The end is near.
This year's LA Auto Show is shaping up to be an interesting one because the sheer number of spotlight-robbing hybrids and electrics is indicative of the rapid change that is taking place in the industry. BMW's stand had a handful of M vehicles, but the automaker was more concerned with showcasing its line of plug-in hybrids. Then Jaguar decided to drop a bomb by debuting the heavily impressive I-Pace. However, according to what JRL's CEO Ralf Speth told Autocar, the I-Pace is just the beginning of something much bigger.
According to the executive, Jaguar and Land Rover will roll out hybrids and electric vehicles at a rapid pace so that five years from now, half of its lineup will have electrified options. Speth went as far as to predict that by 2020, 40 percent of JLR sales would be made up of hybrid and electric cars. What this means of course is that Jaguar and Land Rover have to get to work building more electric cars and modifying their existing lineup to accommodate for hybrid drivetrains. Not too long ago we learned that Jaguar patented the monikers I-Pace, I-Type, and Velar. It's anyone's guess as to what the name Velar indicates, but the I-Type name indicates pretty clearly that we can expect an electrified version of the F-Type to hit show stands in the near future.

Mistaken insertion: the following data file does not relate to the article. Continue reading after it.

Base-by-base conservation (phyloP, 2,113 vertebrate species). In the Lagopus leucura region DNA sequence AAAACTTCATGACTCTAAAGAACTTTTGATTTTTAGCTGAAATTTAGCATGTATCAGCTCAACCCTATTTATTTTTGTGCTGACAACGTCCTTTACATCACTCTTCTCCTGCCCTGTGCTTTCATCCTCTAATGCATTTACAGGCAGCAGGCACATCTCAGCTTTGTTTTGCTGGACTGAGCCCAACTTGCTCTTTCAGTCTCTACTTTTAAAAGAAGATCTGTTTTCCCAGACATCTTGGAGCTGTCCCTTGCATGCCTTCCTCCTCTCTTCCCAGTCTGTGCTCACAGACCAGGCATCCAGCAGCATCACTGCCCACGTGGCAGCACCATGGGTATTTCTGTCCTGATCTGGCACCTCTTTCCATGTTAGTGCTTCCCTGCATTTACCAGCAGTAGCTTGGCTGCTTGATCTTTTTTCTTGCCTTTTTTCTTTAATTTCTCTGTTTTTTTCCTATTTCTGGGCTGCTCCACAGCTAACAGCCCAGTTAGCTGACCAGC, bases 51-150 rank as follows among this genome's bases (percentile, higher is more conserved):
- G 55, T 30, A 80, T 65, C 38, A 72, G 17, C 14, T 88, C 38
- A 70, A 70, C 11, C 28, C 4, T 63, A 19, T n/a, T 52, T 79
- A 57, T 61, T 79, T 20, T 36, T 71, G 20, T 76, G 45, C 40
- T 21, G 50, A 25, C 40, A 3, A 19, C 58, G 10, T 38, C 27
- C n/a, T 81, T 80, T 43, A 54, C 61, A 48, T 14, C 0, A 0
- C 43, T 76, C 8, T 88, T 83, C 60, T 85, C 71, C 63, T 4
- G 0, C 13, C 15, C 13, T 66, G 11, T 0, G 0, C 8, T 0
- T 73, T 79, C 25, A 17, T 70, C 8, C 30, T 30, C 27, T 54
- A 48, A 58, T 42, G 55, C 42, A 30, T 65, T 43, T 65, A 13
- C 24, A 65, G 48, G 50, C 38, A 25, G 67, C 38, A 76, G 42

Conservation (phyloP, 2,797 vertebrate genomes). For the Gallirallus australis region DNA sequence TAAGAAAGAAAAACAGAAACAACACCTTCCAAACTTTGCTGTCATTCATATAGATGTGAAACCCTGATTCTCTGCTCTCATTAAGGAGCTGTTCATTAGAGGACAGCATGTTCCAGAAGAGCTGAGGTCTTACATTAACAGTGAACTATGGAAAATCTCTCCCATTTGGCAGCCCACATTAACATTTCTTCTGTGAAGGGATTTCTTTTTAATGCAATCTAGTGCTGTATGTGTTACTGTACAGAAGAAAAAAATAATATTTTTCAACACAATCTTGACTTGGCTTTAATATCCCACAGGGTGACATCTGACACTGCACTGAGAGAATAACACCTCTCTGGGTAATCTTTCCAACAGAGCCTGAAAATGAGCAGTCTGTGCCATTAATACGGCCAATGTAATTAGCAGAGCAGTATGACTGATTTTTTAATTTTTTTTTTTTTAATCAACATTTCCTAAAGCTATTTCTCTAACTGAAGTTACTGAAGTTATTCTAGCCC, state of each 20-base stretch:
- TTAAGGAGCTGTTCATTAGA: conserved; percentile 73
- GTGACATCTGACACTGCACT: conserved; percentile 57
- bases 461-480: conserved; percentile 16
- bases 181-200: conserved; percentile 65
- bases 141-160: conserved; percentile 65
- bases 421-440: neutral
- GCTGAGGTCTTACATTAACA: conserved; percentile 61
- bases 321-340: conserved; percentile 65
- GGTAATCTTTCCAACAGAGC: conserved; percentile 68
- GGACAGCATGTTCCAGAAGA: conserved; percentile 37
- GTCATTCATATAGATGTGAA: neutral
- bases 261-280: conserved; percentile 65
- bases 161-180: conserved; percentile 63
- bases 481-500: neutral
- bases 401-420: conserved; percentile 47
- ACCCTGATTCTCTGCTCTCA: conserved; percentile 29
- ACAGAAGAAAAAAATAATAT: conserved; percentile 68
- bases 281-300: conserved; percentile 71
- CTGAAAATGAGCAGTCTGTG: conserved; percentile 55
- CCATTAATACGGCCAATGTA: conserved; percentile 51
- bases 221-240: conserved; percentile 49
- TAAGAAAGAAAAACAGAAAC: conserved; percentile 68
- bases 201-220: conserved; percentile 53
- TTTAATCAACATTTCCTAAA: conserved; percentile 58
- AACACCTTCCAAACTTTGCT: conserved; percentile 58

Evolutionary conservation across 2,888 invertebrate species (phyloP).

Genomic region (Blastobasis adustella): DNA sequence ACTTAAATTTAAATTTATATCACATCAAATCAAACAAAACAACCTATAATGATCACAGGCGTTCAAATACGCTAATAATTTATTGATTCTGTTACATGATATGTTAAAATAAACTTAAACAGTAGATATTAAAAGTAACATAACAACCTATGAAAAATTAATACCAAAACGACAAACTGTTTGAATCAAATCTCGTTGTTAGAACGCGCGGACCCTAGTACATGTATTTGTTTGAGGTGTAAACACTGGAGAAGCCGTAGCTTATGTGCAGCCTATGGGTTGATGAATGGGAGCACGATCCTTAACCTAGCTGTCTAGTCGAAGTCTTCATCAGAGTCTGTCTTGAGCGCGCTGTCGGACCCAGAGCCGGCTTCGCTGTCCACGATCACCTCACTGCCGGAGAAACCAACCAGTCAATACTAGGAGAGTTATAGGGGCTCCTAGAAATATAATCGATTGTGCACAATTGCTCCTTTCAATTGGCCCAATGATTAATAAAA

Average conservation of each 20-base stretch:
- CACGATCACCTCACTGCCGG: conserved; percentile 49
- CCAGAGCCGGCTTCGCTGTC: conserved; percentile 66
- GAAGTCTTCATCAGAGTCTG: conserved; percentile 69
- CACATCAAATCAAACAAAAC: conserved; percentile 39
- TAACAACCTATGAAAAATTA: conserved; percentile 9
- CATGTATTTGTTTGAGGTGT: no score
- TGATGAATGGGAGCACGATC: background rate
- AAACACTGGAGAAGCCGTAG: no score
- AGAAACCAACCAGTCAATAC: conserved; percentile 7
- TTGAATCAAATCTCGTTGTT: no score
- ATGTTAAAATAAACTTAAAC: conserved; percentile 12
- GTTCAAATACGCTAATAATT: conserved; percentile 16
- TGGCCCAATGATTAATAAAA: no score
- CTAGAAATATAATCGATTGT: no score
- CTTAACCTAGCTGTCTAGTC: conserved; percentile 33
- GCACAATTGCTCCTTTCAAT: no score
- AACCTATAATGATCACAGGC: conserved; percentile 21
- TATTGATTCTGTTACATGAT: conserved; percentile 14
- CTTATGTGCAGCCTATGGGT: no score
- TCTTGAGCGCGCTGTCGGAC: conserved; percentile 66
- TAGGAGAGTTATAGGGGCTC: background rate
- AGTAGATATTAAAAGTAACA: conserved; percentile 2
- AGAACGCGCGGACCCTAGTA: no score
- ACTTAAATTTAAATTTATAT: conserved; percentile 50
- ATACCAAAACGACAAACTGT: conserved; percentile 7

Hopefully it will bear the same kind of makeover that we saw on the I-Pace. One power source that Jaguar is completely neglecting is hydrogen fuel. Essentially, the automaker doesn't see a reason to invest in it when it can get the same benefit of passing CAFE regulations from batteries and electric motors. Connectivity is also paramount to JLR, a theme that is seen in its latest Land Rover Discovery with its activity key and special smartphone integration allowing for buyers to use their phones to check the vehicle's status and even lower the third row of seats. We can't wait until the I-Type is thrown into a race with Tesla's rumored refresh of the Roadster.